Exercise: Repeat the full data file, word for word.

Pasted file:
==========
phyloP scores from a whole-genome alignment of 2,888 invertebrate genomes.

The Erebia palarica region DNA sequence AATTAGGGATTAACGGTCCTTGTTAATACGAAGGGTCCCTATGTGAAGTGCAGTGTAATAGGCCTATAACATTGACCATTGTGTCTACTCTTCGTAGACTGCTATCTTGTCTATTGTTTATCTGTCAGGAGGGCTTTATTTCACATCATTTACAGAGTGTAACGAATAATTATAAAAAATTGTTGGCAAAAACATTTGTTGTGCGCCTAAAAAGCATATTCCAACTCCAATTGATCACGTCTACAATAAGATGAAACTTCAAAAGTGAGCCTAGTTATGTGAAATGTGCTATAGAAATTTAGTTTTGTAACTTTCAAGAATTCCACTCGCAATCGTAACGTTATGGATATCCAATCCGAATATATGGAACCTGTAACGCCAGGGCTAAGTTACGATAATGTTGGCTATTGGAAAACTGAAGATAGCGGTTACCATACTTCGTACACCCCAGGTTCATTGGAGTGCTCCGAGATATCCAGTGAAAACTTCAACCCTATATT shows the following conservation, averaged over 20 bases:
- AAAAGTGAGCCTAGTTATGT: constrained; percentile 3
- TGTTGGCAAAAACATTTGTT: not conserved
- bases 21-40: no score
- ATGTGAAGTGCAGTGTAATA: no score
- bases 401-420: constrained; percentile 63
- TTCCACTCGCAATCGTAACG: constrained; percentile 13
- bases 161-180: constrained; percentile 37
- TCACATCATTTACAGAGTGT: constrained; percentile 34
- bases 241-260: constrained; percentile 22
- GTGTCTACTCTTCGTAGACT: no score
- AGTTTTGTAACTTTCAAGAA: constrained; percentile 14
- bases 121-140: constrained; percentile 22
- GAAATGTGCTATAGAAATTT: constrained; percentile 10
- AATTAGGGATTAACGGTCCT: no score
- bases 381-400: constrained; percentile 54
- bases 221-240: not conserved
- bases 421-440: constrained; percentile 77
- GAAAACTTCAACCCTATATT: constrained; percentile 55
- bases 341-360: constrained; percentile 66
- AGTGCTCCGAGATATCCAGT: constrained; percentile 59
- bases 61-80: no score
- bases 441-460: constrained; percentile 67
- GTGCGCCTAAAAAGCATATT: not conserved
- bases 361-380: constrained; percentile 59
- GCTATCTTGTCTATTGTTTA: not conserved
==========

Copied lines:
phyloP scores from a whole-genome alignment of 2,888 invertebrate genomes.

The Erebia palarica region DNA sequence AATTAGGGATTAACGGTCCTTGTTAATACGAAGGGTCCCTATGTGAAGTGCAGTGTAATAGGCCTATAACATTGACCATTGTGTCTACTCTTCGTAGACTGCTATCTTGTCTATTGTTTATCTGTCAGGAGGGCTTTATTTCACATCATTTACAGAGTGTAACGAATAATTATAAAAAATTGTTGGCAAAAACATTTGTTGTGCGCCTAAAAAGCATATTCCAACTCCAATTGATCACGTCTACAATAAGATGAAACTTCAAAAGTGAGCCTAGTTATGTGAAATGTGCTATAGAAATTTAGTTTTGTAACTTTCAAGAATTCCACTCGCAATCGTAACGTTATGGATATCCAATCCGAATATATGGAACCTGTAACGCCAGGGCTAAGTTACGATAATGTTGGCTATTGGAAAACTGAAGATAGCGGTTACCATACTTCGTACACCCCAGGTTCATTGGAGTGCTCCGAGATATCCAGTGAAAACTTCAACCCTATATT shows the following conservation, averaged over 20 bases:
- AAAAGTGAGCCTAGTTATGT: constrained; percentile 3
- TGTTGGCAAAAACATTTGTT: not conserved
- bases 21-40: no score
- ATGTGAAGTGCAGTGTAATA: no score
- bases 401-420: constrained; percentile 63
- TTCCACTCGCAATCGTAACG: constrained; percentile 13
- bases 161-180: constrained; percentile 37
- TCACATCATTTACAGAGTGT: constrained; percentile 34
- bases 241-260: constrained; percentile 22
- GTGTCTACTCTTCGTAGACT: no score
- AGTTTTGTAACTTTCAAGAA: constrained; percentile 14
- bases 121-140: constrained; percentile 22
- GAAATGTGCTATAGAAATTT: constrained; percentile 10
- AATTAGGGATTAACGGTCCT: no score
- bases 381-400: constrained; percentile 54
- bases 221-240: not conserved
- bases 421-440: constrained; percentile 77
- GAAAACTTCAACCCTATATT: constrained; percentile 55
- bases 341-360: constrained; percentile 66
- AGTGCTCCGAGATATCCAGT: constrained; percentile 59
- bases 61-80: no score
- bases 441-460: constrained; percentile 67
- GTGCGCCTAAAAAGCATATT: not conserved
- bases 361-380: constrained; percentile 59
- GCTATCTTGTCTATTGTTTA: not conserved